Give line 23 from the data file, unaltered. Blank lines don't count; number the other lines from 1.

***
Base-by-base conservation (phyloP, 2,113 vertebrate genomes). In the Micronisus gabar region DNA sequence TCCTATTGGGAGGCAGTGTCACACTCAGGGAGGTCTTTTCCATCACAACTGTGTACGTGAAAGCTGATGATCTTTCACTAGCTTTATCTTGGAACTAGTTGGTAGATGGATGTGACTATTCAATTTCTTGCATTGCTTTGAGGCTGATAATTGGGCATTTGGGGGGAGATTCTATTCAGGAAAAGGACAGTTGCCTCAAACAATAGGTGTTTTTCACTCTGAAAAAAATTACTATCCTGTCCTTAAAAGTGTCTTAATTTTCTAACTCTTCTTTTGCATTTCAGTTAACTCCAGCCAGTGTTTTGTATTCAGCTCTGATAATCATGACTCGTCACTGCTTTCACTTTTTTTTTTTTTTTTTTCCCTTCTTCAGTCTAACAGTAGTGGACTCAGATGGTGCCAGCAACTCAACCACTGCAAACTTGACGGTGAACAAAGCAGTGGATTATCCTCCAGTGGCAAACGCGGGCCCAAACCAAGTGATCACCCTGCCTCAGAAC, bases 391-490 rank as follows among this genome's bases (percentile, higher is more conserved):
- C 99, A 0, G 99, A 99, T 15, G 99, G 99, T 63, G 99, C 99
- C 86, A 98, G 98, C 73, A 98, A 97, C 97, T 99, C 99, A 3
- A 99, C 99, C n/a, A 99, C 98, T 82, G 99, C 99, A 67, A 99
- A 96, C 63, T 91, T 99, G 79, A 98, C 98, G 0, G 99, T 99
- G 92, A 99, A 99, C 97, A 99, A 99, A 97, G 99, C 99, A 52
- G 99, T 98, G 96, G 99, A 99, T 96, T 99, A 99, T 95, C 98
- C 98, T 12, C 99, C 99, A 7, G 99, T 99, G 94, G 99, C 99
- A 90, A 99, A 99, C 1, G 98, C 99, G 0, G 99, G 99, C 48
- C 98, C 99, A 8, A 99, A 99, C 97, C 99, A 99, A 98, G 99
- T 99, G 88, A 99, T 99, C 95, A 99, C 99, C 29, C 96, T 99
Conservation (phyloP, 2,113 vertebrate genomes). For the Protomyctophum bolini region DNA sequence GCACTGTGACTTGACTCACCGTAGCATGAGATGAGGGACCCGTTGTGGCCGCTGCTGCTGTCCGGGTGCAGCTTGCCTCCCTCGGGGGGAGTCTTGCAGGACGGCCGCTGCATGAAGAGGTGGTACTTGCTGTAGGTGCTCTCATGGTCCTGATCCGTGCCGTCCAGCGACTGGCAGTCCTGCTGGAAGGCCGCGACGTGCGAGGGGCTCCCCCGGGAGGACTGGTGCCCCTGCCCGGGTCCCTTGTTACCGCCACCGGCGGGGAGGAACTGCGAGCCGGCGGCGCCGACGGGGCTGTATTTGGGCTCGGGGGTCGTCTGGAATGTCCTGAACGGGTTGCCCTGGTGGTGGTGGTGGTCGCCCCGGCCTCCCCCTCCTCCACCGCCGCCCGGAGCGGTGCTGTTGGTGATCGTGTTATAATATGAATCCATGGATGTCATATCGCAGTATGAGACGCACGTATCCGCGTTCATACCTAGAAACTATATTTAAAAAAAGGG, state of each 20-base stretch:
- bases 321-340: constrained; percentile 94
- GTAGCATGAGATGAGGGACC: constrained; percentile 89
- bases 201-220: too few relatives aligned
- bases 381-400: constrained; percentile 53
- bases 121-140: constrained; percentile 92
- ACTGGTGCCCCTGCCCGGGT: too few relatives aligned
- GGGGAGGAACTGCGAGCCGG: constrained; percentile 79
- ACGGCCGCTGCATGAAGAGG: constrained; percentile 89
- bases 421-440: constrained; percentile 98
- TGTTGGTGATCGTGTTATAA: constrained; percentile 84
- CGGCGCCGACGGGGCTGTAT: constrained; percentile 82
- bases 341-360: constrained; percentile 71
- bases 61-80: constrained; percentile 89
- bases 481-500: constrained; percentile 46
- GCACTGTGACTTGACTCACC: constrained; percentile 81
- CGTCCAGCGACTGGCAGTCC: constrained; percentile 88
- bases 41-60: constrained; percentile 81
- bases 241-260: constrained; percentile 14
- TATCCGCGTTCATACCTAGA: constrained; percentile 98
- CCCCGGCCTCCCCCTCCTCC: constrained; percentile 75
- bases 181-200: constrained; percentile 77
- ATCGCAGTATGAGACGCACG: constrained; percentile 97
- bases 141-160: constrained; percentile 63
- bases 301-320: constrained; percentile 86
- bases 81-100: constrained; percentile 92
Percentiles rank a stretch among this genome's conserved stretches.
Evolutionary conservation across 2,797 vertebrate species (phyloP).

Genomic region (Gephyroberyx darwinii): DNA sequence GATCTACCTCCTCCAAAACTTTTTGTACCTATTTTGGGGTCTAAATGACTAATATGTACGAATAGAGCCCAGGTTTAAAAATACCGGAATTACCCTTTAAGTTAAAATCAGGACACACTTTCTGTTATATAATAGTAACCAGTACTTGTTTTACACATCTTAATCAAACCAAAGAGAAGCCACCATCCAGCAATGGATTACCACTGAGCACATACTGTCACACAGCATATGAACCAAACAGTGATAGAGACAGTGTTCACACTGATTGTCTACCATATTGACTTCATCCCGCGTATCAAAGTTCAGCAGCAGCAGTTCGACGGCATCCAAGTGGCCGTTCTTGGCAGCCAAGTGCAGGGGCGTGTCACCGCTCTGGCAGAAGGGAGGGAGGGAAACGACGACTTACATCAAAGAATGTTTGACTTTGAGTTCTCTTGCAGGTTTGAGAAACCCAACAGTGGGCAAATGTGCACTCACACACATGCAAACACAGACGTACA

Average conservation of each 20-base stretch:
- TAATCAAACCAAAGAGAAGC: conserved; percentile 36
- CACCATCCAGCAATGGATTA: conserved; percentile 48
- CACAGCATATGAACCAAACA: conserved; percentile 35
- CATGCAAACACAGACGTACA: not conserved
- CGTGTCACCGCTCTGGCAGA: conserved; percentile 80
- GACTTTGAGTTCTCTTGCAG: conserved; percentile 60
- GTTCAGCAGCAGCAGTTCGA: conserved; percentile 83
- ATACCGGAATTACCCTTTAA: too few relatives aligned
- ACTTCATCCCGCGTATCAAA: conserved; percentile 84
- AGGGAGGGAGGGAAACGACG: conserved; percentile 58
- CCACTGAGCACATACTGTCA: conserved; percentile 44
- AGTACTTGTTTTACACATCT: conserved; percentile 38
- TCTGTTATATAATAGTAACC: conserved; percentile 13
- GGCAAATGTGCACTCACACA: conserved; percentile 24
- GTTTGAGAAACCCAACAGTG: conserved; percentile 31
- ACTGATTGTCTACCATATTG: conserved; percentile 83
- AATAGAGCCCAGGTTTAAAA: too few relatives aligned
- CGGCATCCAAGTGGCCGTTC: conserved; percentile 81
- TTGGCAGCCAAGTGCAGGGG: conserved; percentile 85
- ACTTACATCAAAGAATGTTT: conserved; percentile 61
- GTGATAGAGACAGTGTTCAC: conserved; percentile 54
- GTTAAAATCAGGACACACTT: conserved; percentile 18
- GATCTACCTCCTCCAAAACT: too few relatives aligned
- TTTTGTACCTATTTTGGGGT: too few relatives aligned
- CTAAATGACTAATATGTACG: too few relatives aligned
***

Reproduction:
- CGGCGCCGACGGGGCTGTAT: constrained; percentile 82